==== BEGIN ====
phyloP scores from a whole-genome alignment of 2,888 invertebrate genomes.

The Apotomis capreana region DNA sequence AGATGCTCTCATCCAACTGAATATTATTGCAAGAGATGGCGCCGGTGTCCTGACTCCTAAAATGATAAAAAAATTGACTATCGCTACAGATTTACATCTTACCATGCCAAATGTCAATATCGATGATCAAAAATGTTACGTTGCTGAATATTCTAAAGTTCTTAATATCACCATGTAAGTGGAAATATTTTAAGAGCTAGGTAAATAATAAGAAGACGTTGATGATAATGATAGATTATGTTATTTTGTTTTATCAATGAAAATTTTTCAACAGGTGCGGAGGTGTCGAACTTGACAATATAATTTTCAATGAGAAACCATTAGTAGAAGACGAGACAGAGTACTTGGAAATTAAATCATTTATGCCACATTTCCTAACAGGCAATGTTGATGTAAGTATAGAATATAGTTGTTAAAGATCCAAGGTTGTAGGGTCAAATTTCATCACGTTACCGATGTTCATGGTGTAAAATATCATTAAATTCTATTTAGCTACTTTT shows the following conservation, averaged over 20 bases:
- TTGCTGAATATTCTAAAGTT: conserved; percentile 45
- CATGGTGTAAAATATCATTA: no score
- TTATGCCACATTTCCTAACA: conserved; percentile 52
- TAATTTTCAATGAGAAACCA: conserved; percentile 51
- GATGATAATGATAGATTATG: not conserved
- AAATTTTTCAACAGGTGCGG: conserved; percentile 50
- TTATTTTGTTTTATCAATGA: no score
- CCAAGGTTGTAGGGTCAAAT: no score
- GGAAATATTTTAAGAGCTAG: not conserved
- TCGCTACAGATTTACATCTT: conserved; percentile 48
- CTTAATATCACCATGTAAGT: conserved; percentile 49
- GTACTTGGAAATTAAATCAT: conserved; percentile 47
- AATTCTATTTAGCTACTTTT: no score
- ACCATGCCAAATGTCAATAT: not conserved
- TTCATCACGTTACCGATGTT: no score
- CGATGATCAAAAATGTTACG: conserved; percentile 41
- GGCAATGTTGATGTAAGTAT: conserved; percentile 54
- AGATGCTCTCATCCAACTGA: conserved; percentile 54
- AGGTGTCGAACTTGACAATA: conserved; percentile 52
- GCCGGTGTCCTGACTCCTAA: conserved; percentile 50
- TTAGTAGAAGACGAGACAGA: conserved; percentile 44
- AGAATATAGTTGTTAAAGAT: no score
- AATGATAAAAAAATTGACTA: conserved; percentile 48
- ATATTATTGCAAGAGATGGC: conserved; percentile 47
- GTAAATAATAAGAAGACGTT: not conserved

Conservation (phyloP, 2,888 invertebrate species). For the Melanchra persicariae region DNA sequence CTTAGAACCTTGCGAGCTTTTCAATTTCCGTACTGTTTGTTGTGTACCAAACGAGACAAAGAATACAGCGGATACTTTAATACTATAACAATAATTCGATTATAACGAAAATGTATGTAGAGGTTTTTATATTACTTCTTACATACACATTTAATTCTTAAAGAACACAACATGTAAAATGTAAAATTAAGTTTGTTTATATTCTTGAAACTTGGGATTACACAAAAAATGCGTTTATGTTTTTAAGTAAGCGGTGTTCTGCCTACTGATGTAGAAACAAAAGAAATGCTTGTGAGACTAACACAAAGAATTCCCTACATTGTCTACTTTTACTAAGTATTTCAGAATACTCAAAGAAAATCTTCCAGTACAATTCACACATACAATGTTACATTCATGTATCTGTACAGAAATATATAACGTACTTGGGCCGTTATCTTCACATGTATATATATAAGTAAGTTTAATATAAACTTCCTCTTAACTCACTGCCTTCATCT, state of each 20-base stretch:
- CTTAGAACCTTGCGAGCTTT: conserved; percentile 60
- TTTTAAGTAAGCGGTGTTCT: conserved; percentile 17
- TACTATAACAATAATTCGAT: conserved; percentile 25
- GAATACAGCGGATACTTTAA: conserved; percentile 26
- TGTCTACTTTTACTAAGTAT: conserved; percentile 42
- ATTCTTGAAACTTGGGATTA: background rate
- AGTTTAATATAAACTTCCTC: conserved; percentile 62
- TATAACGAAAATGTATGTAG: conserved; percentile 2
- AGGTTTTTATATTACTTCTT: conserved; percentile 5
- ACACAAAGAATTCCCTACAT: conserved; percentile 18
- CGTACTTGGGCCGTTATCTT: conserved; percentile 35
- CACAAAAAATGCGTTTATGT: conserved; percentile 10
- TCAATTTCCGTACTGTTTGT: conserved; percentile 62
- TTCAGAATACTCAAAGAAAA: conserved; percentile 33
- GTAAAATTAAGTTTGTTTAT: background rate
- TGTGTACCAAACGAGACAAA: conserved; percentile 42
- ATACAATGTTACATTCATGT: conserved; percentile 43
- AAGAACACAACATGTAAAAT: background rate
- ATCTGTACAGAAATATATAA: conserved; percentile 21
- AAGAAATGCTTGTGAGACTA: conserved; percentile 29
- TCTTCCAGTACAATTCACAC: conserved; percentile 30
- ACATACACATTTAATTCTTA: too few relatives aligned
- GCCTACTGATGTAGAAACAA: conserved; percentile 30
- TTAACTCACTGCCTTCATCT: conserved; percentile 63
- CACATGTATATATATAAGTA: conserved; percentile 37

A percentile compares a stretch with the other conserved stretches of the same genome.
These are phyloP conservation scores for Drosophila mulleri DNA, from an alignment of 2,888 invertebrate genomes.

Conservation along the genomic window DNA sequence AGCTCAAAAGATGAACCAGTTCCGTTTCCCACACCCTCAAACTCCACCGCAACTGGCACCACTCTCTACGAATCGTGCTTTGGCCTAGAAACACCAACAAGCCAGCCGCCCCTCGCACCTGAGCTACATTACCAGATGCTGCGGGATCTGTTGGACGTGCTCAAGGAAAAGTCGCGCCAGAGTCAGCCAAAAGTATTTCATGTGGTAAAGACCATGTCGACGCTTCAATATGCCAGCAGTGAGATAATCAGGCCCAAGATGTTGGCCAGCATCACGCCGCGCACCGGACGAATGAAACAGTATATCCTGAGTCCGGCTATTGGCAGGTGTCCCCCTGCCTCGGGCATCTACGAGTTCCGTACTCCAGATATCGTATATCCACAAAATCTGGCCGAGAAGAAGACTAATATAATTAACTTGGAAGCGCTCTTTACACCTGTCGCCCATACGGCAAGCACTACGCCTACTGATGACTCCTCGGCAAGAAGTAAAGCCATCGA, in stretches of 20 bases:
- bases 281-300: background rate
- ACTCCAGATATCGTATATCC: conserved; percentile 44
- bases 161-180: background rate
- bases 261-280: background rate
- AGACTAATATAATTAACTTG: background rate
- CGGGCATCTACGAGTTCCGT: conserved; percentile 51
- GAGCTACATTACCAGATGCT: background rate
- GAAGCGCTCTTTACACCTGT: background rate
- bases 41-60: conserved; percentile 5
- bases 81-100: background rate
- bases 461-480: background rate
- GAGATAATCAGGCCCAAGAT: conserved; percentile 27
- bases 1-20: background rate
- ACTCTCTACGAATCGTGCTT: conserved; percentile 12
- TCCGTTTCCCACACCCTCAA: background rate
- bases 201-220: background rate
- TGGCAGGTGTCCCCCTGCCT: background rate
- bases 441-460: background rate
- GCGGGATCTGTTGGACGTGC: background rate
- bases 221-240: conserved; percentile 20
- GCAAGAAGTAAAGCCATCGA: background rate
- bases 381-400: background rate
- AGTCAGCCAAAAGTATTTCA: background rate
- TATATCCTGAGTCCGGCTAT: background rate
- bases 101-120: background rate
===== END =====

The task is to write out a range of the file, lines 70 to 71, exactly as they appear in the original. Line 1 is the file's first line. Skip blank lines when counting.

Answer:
- ACTCTCTACGAATCGTGCTT: conserved; percentile 12
- TCCGTTTCCCACACCCTCAA: background rate